Local health departments (LHDs) are on the frontlines of the COVID-19 pandemic. LHD HIV, STI, and viral hepatitis (HSH) programs are being called upon to contribute their clinical, epidemiological, disease investigation, and outreach and education expertise to COVID-19 response efforts. To protect their clients and communities, LHD HSH programs are adapting to this new reality, finding ways to enhance COVID-19 control efforts and continue offering HSH services, all while implementing social distancing and other best practices.
To support LHD HSH programs as they respond and adapt to COVID-19, NACCHO is collecting information on the impact of COVID-19 on their programs and communities. As of early April, more than 50 LHDs—including members of NACCHO’s HIV, STI, and Viral Hepatitis Sentinel Network—have shared their experiences, concerns, and strategies for addressing HSH during the pandemic. This page will be updated regularly based on what we’re hearing from LHD HSH programs. To share your LHD’s experience, please complete please contact Kat Kelley (email@example.com).
Impact of COVID-19 on HSH Programs and Services
Many HIV, STI, and hepatitis programs have reduced or suspended services and activities in response to COVID-19, often because staff are pulled away to focus on the response or to implement social distancing guidelines. Outreach, education, and prevention efforts have been hit the hardest, with many LHDs reporting that these efforts have been suspended and several noting that they are no longer starting clients on pre-exposure prophylaxis (PrEP).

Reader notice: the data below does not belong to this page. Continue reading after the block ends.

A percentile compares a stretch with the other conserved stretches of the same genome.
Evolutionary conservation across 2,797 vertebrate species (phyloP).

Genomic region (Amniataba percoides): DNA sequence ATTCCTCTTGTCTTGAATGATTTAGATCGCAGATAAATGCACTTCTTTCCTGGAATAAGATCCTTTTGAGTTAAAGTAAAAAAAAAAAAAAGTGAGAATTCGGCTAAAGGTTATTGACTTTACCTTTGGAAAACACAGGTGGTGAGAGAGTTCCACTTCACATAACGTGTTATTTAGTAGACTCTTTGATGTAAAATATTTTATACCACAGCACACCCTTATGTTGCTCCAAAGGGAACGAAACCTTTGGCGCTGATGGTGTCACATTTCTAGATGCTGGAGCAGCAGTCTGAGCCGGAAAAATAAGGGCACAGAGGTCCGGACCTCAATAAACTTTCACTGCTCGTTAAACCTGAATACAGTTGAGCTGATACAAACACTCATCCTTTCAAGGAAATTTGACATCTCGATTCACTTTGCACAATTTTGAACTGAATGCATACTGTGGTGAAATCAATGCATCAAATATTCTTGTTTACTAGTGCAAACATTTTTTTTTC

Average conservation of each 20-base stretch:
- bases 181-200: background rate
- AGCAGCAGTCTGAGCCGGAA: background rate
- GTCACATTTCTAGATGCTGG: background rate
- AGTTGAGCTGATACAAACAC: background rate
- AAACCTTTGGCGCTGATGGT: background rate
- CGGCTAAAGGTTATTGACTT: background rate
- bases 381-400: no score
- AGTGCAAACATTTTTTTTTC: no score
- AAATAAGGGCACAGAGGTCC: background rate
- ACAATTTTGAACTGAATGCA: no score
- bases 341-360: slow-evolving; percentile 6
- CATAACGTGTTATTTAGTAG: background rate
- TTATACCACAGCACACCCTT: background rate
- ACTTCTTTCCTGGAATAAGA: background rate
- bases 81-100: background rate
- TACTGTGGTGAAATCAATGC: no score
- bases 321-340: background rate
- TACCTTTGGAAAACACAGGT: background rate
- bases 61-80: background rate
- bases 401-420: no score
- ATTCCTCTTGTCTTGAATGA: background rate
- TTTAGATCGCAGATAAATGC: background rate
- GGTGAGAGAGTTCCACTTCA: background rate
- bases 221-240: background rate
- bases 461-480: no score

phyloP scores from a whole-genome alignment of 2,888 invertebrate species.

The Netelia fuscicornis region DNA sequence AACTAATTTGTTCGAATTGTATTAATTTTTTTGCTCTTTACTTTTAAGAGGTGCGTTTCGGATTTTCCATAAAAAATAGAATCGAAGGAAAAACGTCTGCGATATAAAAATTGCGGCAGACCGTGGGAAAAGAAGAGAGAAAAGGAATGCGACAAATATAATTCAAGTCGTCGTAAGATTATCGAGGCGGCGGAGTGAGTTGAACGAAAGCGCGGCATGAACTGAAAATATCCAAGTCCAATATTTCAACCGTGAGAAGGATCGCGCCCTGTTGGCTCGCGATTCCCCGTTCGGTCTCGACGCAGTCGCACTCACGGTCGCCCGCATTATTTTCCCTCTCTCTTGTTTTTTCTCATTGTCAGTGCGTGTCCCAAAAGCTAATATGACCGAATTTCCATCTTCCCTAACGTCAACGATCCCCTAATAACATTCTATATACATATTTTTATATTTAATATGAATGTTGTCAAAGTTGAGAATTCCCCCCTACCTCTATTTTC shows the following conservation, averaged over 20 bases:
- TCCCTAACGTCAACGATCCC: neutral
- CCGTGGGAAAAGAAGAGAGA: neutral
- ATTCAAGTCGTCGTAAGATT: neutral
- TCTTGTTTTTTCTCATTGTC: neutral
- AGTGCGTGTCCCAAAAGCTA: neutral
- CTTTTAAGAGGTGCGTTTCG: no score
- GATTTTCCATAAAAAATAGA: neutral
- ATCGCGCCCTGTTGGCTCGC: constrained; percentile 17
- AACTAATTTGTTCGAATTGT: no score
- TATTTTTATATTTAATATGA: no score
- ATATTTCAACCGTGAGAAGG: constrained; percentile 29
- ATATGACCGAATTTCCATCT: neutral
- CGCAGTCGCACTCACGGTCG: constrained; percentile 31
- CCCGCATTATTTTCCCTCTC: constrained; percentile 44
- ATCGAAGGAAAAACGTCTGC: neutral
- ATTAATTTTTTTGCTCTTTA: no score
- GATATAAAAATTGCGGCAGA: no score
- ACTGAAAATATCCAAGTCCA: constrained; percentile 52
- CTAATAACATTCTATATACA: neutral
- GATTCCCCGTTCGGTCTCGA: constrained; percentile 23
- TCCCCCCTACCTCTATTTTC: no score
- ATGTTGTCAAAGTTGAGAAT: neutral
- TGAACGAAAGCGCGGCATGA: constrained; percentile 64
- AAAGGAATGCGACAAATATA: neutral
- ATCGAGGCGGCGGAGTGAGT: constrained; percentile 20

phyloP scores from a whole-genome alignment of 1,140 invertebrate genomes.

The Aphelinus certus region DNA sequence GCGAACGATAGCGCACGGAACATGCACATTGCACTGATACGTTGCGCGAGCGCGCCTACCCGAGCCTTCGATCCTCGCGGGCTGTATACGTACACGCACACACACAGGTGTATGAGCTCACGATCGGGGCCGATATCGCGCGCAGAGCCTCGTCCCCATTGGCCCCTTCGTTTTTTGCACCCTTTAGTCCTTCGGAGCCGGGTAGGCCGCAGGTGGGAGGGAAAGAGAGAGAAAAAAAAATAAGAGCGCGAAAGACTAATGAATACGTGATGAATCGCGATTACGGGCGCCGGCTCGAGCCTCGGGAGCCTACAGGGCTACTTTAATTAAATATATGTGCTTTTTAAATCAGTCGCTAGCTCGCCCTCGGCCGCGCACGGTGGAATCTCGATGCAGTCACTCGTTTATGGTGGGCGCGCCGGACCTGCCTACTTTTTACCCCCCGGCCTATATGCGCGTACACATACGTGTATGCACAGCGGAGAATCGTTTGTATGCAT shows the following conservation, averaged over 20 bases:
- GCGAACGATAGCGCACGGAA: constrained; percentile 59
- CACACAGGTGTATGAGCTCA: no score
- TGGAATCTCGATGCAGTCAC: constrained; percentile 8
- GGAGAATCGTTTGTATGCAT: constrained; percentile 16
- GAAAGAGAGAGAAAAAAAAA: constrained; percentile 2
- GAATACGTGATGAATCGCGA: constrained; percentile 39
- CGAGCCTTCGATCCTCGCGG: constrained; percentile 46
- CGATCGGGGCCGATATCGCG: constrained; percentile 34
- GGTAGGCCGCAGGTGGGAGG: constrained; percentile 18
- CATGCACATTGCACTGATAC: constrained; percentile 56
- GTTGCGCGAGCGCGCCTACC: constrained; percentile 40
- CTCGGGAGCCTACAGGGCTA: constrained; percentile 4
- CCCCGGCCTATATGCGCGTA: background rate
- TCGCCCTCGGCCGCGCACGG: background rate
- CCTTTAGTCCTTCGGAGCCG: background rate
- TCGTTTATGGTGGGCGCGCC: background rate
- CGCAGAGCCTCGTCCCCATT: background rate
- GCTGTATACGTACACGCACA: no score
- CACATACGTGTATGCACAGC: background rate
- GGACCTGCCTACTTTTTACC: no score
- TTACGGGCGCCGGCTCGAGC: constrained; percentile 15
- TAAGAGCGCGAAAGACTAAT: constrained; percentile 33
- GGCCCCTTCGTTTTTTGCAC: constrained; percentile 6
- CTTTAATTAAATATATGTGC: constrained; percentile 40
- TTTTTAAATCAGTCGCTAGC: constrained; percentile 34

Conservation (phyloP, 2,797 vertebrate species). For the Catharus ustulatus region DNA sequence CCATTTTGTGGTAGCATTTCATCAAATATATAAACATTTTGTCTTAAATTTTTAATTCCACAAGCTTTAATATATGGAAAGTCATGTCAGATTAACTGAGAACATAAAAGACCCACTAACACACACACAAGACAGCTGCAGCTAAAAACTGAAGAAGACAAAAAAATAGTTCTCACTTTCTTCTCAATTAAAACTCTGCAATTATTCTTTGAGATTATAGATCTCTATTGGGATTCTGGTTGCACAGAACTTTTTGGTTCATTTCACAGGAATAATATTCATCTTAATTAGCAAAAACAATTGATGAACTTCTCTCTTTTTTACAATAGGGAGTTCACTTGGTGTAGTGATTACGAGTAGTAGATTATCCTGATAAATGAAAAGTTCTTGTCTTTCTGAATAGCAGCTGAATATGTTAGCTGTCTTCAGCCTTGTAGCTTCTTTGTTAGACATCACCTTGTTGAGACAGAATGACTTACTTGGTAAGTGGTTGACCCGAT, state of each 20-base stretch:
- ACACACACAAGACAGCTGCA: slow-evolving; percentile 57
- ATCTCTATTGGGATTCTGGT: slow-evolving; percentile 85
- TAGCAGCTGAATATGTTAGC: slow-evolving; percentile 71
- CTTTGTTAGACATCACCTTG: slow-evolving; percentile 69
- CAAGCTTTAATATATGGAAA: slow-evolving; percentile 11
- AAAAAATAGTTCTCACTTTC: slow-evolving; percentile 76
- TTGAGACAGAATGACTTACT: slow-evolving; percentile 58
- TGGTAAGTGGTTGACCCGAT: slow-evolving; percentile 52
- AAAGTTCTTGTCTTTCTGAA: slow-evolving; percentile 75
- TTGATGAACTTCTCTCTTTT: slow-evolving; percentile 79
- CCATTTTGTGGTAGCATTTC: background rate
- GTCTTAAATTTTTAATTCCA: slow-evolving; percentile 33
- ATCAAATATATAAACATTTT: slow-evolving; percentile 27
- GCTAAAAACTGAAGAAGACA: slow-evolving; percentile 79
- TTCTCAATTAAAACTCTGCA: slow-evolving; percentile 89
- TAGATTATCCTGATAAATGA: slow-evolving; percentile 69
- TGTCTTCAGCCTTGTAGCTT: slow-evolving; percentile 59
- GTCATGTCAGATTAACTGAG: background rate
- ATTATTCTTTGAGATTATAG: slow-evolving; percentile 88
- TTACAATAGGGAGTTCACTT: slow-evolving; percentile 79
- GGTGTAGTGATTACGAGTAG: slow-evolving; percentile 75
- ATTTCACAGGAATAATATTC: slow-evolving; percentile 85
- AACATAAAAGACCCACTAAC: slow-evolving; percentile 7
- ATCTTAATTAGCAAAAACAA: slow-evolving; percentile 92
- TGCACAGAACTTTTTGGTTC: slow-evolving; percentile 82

A handful of LHDs have reported clinic closures, but far more have reported reductions in clinical services. Many LHDs report that they are no longer taking walk-in clients and are only offering a limited number of appointments. Many LHD STI clinics are prioritizing cases, only taking symptomatic or confirmed cases and the contacts of people who have tested positive.
Innovative Service Delivery Strategies
LHD HSH programs are exploring innovative ways to continue offering services during the pandemic. Several LHDs reported using telehealth—offering screening, counseling, case management, partner services, and other services via telephone of conferencing platforms such as Zoom. Other LHDs report using express STI testing, so that clients can get tested without having to see a provider, limiting face-to-face contact to reduce the spread of COVID-19. LHDs may also consider syndromic management and presumptive treatment of STI cases, as detailed in a recent Dear Colleague letter from CDC. (To share this guidance from CDC with providers in your community, check out NACCHO’s customizable letter.)
Unfortunately, several LHDs have suspended harm reduction services, but others report offering syringe services by phone, enabling clients to place orders and pick up syringes with limited contact. Several LHDs have also reported that they’ve increased the number of syringes they distribute per visit, so that clients can visit the exchange less frequently. Notably, this is a best practice beyond the context of COVID-19, ensuring people who inject drugs have an adequate supply of syringes and enabling secondary syringe exchange. Another LHD reported that they are considering mailing naloxone, the overdose reversal medication, to clients. This is a promising strategy that may be of interest to other LHDs, as several reported concerns that there will be an increase in overdoses as harm reduction programs close and as first responders and healthcare facilities are responding to the pandemic.
Without LHD Services, HSH Infections and Complications May Increase
One of the most common concerns reported by LHDs is that HIV, STI, and viral hepatitis cases will increase as people are unable to get tested and treated—either due to service reductions or “because they are afraid to go out.” Several reported concerns that “people are continuing to have intercourse and passing along STIs” or that “people will be re-using needles,” and one LHD suggested that there may be “an increase in drug use possibly related to the stress” of COVID-19.